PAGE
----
In November last year I wrote an article titled The Truth About Carbon Emissions Targets, raising the possibility that countries that fail to adopt strong emissions reduction programmes would face trade penalties from countries that do.

Last week, 11 February 2021, the European Parliament voted to introduce a carbon levy on imports into the European Union (EU) from countries with insipid carbon emissions reduction programs.

The EU announced that they would no longer tolerate freeloaders like Australia—countries that fail to genuinely do their part to reduce emissions. Lip service is no longer an option in the climate change stakes.

The EU launched its emissions trading scheme (ETS) in 2005 and is now the world’s largest GHG trading programme, operating across 31 countries.

Its decision to implement a carbon levy on freeloaders means Australian exporters to Europe will face millions of dollars in new tariffs.

Regulators will impose a tariff equal to the emissions fees local manufacturers pay to produce the same product. And coincidently, the EU and Australia are currently negotiating a multibillion-dollar free trade agreement, so the timing is impeccable.

I mean, in the race to sign free-trade agreements, when a globalised approach is required to tackle climate change, you can’t seriously expect to get away with freeloading on the efforts of other countries forever.

Have we totally abandoned our green credentials?

Pascal Canfin, elected chair on the European Parliament’s Environment Committee, reiterated that compliance with the Paris Agreement on climate change mitigation was “non-negotiable”, declaring that “we will not ratify a trade deal if there is no concrete additional climate action from Australia”.

Naturally, Australia will be given the opportunity to get “serious” about  genuine emissions reduction and cease with the disingenuous claims about its programme of direct action.

Despite the substantial efforts of our political leaders to convince the Australian public and our trading partners otherwise, Australia is viewed as a notorious producer and exporter of carbon emissions.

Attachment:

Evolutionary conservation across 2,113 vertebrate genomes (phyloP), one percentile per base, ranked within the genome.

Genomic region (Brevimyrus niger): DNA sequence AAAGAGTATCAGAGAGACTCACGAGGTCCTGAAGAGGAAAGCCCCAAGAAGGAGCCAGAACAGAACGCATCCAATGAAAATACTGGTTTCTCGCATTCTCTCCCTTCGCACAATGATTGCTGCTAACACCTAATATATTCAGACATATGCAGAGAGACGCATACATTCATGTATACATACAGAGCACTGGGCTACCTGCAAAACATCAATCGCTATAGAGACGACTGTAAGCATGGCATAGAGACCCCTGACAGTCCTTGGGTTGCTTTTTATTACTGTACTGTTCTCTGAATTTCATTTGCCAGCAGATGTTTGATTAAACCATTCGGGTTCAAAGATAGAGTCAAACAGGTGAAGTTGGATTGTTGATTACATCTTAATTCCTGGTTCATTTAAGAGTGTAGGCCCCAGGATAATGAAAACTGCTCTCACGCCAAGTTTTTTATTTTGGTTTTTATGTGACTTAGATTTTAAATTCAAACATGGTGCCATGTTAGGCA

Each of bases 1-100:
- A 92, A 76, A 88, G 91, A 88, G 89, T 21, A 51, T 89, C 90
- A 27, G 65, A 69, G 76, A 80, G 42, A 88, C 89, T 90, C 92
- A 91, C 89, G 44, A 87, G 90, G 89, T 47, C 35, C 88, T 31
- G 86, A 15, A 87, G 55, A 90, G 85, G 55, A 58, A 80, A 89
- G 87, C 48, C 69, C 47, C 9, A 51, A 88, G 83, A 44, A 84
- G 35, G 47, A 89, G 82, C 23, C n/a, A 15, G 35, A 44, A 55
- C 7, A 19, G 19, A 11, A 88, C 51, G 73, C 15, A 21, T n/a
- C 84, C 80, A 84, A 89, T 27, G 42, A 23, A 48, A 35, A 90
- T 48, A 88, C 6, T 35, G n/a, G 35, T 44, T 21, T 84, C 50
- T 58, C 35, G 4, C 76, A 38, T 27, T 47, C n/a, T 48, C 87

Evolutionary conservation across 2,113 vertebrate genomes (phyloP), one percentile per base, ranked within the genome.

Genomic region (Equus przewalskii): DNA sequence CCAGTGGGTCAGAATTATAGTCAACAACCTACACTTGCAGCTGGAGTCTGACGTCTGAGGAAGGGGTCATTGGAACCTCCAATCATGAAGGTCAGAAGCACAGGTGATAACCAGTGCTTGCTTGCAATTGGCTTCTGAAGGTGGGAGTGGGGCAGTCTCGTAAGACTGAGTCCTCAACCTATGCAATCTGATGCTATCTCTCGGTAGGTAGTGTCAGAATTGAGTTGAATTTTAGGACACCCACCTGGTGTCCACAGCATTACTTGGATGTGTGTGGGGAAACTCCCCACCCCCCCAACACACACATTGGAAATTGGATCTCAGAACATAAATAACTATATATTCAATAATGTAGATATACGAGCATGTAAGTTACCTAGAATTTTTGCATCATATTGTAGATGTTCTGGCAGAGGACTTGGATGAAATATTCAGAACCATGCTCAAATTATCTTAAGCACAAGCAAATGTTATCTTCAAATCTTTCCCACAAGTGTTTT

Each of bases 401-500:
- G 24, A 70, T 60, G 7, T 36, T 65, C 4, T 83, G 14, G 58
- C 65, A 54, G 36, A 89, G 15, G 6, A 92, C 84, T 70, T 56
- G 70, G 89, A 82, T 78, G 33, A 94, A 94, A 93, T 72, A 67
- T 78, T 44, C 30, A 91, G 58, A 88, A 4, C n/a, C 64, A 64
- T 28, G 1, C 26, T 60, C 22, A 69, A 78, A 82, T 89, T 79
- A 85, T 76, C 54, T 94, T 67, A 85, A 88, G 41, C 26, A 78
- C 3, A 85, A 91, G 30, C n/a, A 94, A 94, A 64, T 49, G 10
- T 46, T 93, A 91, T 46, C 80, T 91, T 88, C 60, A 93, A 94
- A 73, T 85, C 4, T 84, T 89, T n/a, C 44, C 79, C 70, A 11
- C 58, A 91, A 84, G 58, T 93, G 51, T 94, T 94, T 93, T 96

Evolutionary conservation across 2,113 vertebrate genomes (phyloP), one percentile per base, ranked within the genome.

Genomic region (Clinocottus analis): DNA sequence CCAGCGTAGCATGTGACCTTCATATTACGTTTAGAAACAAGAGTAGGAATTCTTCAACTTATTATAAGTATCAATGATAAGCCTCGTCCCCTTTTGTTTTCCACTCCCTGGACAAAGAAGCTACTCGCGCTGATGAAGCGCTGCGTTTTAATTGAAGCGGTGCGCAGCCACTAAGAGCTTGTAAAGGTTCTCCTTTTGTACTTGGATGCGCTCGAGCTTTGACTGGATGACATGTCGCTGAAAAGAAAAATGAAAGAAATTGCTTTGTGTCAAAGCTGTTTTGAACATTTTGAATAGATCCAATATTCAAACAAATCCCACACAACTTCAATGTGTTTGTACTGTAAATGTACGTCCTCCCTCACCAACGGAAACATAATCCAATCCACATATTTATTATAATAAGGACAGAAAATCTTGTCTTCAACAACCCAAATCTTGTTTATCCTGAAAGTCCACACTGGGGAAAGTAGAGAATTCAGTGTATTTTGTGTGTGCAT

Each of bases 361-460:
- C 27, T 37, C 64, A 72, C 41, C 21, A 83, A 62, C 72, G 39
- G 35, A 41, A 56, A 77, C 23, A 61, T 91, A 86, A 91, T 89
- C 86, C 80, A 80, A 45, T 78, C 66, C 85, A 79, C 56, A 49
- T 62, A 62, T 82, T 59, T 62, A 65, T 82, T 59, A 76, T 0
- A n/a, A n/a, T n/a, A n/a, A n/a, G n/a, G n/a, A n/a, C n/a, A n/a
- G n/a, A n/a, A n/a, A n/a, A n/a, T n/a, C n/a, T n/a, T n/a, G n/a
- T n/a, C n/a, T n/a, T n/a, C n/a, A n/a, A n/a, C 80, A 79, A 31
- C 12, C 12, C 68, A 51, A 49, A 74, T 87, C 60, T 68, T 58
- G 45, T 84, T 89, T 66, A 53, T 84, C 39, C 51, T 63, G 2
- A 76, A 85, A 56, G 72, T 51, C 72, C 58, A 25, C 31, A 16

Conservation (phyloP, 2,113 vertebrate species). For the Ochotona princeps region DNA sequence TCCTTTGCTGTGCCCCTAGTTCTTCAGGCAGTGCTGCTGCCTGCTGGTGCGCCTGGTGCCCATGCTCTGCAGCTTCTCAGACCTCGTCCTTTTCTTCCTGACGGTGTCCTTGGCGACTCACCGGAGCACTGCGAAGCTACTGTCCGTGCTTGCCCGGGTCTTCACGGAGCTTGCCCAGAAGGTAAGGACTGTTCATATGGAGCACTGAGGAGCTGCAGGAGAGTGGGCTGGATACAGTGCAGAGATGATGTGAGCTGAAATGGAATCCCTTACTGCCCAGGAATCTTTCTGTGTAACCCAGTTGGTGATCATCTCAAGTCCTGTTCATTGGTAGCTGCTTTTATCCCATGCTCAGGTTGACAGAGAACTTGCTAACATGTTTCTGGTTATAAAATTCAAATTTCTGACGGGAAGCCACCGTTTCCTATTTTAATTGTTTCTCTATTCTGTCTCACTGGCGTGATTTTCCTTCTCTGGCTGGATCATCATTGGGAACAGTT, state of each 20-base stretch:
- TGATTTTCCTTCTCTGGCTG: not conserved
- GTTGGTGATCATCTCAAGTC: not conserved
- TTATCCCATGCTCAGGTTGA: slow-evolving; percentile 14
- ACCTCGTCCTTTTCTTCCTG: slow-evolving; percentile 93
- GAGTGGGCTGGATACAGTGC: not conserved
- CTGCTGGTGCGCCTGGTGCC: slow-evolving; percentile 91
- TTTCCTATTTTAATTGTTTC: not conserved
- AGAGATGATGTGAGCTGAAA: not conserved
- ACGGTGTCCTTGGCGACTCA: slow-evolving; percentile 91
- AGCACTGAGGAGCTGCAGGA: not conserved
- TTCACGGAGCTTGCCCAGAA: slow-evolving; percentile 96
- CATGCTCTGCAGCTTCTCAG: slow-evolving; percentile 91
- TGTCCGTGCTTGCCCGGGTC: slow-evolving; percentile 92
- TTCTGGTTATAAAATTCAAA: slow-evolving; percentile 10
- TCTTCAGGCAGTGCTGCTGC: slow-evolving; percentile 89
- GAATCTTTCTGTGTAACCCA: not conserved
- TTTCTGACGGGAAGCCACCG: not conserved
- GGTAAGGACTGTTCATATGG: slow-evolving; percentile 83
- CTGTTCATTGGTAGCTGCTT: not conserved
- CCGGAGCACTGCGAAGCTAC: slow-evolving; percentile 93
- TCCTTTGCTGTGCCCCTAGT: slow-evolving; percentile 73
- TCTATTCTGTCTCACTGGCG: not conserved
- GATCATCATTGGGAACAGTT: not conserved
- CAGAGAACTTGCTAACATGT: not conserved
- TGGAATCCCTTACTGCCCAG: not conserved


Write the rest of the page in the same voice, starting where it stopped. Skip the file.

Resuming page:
In 2018, the Global Green Economy Index (GGEI) ranked Australia 100out of 130 countries—just below Mozambique and Djibouti—on the KPIs of “leadership and climate change, efficiency sectors, markets and investment, and environment”. An utter demolition of our faded green credentials!

Whoops!

In short: if you want to participate in global trade, which Australia does, and the production, distribution, and consumption cycle is responsible for a growing share of total anthropogenic CO2 emissions, then you have to play by the rules that the majority of your trading partners set.

So it’s ironic that our PM Scott Morison would resort to chest beating and repeatedly declare “that our policies on GHG emissions won’t be set in any part of the world other than here”. Which, in a globalised economy, sounds awfully like naivety, or narrow-minded nationalism, or political hubris, or all of the above.

But let’s take a step back, say, a decade or so

In 2008, the well-respected Professor of Economics, Ross Garnaut, submitted a report commissioned by Australia’s federal, state, and territory governments titled The Garnaut Climate Change Review.

The brief for this report was to conduct an independent study on the impact of climate change on Australia’s economy. Garnaut reported that Australia had fallen well behind other developed countries in reducing greenhouse gas emissions.